# # * # ■ # # # * #'

The intelligence which we stated that M. le Compte de Frontenac received from the Ottawas obliged us to interrupt what we had commenced of the preparations for the Onnontague voyage. Every thing was put in order during his short stay at Montreal. He departed for la Chine where the army arrived on the 4th July; ten Ottawa savages arrived there the same day, and coming from the vicinity of the Onnontagues they roved a long time around the village without having been able to make any prisoners, and finding themselves pursued by a considerable party, took refuge in fort Frontenac. They thanked Monsieur le Comte for not having deceived them, and for having saved their lives by furnishing them at that fort with something to eat and particularly, to smoke.

On the information given them by Sieur Dejordis, a Calvanist Captain, who commanded that fort, of the march of M. le Comte, they said they were going to meet him, and that they expected to .accompany him. #

Provisions having been furnished to the indians, the whole army proceeded to encamp on the 6th at Isle Perrot. Next day it was ranged in the order of battle, which it was intended should be observed during the entire march.

The savages, to the number of 500, were so divided that the greater portion were always in the van which was composed of two battalions of troops consisting each of two hundred men. They were followed by several detached batteaux of militia, bearing supplies and the baggage of M. le Comte, Messrs de Callieres, de Vaudreuil, and de Eamezay.

Monsieur de Callieres commanded the vanguard, having two large batteaux on board which were two brass pieces mounted, also mortars for grenades, fire works and other necessary ammunition, with the Commissary of Artillery.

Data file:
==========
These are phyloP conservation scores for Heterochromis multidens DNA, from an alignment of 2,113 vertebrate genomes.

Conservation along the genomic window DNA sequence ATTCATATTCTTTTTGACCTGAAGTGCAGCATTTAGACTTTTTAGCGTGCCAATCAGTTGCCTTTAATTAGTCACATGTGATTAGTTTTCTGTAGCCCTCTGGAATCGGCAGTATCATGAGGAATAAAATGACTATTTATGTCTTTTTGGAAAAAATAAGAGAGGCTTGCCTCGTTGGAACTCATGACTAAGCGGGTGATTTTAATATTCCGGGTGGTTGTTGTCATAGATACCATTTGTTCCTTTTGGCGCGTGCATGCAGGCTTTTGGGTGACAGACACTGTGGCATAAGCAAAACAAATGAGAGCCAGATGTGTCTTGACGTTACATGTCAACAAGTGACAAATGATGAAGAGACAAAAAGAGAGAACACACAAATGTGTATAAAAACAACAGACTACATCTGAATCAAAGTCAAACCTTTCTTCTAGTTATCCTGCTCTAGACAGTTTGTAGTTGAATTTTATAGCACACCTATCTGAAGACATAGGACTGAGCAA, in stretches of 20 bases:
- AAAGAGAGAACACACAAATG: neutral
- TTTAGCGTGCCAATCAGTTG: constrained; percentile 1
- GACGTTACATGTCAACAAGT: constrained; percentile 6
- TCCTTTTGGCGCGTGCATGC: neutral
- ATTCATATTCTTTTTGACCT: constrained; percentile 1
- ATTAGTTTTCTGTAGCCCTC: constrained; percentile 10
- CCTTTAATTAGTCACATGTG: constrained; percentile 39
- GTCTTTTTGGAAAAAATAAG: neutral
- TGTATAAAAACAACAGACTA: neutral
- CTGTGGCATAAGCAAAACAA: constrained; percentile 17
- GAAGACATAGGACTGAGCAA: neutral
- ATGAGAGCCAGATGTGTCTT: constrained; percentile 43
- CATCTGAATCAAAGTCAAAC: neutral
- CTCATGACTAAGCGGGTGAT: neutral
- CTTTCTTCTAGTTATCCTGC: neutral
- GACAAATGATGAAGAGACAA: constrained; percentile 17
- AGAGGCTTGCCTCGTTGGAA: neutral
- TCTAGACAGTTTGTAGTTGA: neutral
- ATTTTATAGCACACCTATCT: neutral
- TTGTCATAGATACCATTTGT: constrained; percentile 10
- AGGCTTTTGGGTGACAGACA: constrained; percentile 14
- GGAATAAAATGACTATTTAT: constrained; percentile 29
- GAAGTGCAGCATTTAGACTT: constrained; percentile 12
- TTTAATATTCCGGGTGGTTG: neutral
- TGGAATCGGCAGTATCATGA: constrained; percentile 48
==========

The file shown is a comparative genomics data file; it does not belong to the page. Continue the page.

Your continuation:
Monsieur le Comte de Frontenac followed the vanguard surrounded by the canoes of his Staff, Sieur Levasseur, Engineer, and several volunteers. The four battalions of militia, stronger than those of the soldiers, composed the main body. Monsieur de Eamezay, Governor of Three Rivers, commanded the entire militia. The rearguard, commanded by Monsieur de Vaudreuil, consisted only of two battalions of troops and the remainder of the savages who brought up the rear.

Sieurs de la Durantaye, de May, de Grays et Dumesnil veteran captains commanded the four battalions of troops; sieur de Subercase acted as Major General and there was an adjutant {Aide Major) to each battalion of troops and militia; sieur de Saint Martin, a Calvinist captain, commanded the Quebec battalion, sieur de Grandville, Lieutenant^ that of Beaupre; sieur le Grandpre, Major of Three Eivers, was at the head of the militia of that government, and sieur Deschambaux, King's attorney at Montreal, commanded the battalion of that place. No officers remained in the country except those whom infirmity prevented undertaking such a voyage; and with difficulty were any found for the requisite garrisons.